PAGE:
Research Blog

Calling Fortran code from C++ on Visual Studio 2015

Here I describe a little on how to call Fortran code from C++ using Visual Studio. I will be focusing on MinGW gfortran as that is a popular free Fortran compiler on Windows platform.

System Requirements:

  • Visual Studio 2015 (C++) (I am using the free community version)
  • MinGW gfortran (64bit, using the one from Msys here)

My Fortran code is just a simple function in a module:

module testfor
    use, intrinsic :: iso_c_binding
    implicit none
    subroutine testingfor(x) bind(c, name="testingfor")
        implicit none
        double precision, intent(in) :: x

        print *, "# calling testfor in Fortran!!"
        print *, "x = ", x 
    end subroutine
end module testfor

Note that I am using Fortran 2003 standard “iso_c_binding”. The “bind” syntax allow you to customize the function name to be called in C++. Here I use the same name “testingfor”. If you are using the old (pre-2003) style, the naming convention for a function in a module may be a little complicated. Anyway, that helps us clean up the code a little.

Next, my C++ main function is very simple as well:

extern "C" {
	void testingfor(double* x);

int main(int argc, char* argv[]) {
	double y = 1.0;


The “extern C” syntax acts as an interface. Note that the input argument for the Fortran function must be a pointer as Fortran is pass-by-reference only.

Here is the main dish! In Windows, we need the “import” library (.lib) and dynamic library (.dll). To get these files, we need to the following steps:

gfortran -c testfor.f90

dllwrap.exe --export-all-symbols testfor.o -lgfortran --output-def testfor.def -o testfor.dll

lib.exe /machine:x64 /def:testfor.def

First command is simply compiling our Fortran module into an object file. Second command creates the definition file (.def) and the dll file (.dll). The dllwrap.exe comes with MinGW as for as I know. It may complain with the following error:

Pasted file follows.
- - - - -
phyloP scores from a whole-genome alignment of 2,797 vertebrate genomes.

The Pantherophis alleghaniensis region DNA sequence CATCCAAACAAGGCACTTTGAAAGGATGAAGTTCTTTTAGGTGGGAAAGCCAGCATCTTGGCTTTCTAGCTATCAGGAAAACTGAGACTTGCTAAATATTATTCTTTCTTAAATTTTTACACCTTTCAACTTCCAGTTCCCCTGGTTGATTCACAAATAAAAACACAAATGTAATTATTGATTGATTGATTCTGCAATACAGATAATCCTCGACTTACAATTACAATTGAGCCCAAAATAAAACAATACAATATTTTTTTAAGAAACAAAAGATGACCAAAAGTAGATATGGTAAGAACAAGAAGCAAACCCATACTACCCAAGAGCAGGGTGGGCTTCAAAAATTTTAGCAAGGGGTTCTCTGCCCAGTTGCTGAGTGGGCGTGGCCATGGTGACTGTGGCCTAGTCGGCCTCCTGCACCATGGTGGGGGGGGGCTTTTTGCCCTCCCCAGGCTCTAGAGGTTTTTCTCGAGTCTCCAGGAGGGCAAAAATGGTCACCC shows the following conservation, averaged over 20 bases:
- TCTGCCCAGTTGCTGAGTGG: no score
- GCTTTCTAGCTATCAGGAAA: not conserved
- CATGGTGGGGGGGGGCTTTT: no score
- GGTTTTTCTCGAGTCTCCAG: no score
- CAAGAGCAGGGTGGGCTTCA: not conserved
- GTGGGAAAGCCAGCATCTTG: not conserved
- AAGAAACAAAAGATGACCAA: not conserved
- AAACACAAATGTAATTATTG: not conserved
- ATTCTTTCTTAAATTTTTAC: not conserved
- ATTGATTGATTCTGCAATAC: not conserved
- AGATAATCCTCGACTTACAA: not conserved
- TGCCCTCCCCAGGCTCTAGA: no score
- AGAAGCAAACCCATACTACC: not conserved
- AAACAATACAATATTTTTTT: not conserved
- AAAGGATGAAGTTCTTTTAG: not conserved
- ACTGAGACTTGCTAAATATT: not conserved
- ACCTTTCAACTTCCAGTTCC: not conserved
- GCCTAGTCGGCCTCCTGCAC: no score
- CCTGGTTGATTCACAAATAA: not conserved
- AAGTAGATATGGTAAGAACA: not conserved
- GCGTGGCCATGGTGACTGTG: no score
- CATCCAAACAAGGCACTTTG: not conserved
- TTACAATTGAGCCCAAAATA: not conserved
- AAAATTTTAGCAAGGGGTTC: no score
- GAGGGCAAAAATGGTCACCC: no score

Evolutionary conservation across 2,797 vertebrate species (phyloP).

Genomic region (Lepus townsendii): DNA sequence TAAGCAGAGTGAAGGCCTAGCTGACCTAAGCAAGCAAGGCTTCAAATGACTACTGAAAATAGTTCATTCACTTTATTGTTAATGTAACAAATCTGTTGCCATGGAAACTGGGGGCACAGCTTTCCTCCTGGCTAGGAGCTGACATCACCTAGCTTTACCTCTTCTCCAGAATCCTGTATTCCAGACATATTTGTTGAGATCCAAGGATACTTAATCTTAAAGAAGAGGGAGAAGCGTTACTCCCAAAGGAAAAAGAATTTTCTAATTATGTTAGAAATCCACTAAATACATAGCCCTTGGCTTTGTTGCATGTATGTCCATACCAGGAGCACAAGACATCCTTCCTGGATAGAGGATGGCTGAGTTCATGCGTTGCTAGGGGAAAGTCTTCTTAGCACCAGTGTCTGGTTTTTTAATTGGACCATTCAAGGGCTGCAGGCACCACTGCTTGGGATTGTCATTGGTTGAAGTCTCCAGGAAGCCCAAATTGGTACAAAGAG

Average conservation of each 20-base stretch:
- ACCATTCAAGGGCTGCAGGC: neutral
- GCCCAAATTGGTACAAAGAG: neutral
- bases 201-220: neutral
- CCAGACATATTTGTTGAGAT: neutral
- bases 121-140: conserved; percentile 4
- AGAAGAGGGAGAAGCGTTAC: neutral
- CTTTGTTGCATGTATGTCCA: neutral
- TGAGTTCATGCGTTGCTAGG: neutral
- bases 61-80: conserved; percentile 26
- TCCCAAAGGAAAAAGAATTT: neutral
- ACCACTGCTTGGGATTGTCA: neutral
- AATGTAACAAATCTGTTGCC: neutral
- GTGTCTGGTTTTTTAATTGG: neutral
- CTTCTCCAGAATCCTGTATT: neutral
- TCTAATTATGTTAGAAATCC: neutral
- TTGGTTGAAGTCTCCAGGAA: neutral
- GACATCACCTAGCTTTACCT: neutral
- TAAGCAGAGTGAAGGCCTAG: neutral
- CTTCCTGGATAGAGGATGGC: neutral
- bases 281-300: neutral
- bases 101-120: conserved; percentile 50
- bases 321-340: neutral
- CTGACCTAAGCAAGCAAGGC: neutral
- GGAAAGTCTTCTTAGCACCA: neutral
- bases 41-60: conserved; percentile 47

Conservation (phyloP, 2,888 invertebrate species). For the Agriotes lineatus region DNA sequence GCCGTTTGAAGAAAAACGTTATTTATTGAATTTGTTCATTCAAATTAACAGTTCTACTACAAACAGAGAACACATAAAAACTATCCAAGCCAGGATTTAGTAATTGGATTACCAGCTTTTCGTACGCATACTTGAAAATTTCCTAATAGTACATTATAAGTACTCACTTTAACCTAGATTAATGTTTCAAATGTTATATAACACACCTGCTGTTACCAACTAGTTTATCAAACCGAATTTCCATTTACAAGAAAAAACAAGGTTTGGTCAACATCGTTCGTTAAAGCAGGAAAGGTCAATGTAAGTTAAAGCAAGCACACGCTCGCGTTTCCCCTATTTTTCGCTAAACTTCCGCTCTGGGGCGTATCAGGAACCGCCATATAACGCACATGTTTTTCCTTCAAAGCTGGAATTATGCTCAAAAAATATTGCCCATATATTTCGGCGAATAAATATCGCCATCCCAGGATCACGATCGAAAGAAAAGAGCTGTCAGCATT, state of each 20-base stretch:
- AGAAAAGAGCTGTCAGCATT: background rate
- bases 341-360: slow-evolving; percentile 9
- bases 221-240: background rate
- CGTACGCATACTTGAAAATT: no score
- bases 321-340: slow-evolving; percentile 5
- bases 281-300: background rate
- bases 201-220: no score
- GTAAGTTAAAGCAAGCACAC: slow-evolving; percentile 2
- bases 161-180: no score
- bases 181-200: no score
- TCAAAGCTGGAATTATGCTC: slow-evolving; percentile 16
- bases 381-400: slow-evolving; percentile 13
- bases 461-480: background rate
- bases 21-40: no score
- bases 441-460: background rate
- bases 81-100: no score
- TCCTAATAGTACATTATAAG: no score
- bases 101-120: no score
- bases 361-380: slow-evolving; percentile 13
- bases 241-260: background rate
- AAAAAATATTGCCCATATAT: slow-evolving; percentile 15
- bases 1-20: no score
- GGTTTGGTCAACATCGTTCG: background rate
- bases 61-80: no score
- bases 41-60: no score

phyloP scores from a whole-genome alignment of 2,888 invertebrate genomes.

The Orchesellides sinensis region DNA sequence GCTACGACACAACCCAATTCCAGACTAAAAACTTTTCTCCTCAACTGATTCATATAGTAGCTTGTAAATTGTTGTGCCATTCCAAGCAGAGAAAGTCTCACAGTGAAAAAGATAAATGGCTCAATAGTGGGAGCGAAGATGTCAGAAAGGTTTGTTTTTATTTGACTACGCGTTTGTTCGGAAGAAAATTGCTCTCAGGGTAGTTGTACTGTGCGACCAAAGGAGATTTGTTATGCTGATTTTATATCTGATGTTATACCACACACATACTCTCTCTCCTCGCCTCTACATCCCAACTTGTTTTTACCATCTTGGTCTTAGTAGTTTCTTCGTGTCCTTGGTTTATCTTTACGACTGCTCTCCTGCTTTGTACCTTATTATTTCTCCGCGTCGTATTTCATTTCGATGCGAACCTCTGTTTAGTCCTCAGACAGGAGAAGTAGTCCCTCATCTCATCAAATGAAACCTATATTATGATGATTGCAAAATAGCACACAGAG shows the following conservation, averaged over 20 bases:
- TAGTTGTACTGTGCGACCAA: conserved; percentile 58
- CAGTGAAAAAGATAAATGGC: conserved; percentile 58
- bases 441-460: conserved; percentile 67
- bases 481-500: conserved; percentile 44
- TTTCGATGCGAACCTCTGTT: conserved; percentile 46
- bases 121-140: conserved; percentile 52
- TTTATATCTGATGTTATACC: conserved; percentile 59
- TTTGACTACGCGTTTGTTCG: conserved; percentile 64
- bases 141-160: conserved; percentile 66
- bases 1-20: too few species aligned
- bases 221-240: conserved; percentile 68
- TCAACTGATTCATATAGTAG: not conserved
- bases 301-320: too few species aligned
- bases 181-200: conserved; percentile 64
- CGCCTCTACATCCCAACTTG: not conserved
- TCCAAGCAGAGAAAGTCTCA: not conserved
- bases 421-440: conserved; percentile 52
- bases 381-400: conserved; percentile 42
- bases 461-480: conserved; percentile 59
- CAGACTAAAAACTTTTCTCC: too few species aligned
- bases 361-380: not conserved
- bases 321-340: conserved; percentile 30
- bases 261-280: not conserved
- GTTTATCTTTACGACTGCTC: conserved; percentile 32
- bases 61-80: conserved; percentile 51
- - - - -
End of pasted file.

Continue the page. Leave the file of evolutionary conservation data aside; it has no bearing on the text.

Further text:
dllwrap.exe: no export definition file provided.
Creating one, but that may not be what you want

But I think we can ignore it.. The last line with lib.exe earlier is to create the import lib with the def file. Now we have what we need, the testfor.lib and testfor.dll.

Now we need to go into Visual Studio to set up. I don’t go over Visual Studio here. What we need to do is simply add the testfor.lib in the resource folder and let VS know you need it to compile. The last step can be done by adding “testfor.lib” into Project-> Properties-> Configuration Properties-> Linker-> Input-> Additional Dependencies. Remember the resultant exe file do require the testfor.dll in the path in order to run. Here is the result:

Hopefully this is useful.


Ultraharmonics and Secondary Spirals


The planet-disk interactions have been studied extensively in the linear regime. What if we extend the analysis to the next order? The linear modes begin to couple and causes higher-order modes, called ultraharmonics. It is relatively simple in the case of spiral galaxies as there is only one linear mode (the bisymmetric m=2 mode). For a planet, which is a point-mass, there are many linear modes. Therefore, the mode-coupling is a little bit more complicated. My recent paper (Lee 2016) was to explore the mode-coupling among many linear modes and see if that can explain the existence of the secondary spirals found in simulation with a massive planet. It turns out that even to the second order, many spirals (m=2, 3 etc) can also be excited. This is contrary to the previous guess that two-arm spirals are caused by self coupling of linear one-arm spiral (see the slide). In any case, it is still an open question whether mode-coupling is the only nonlinear effect causing the secondary spirals.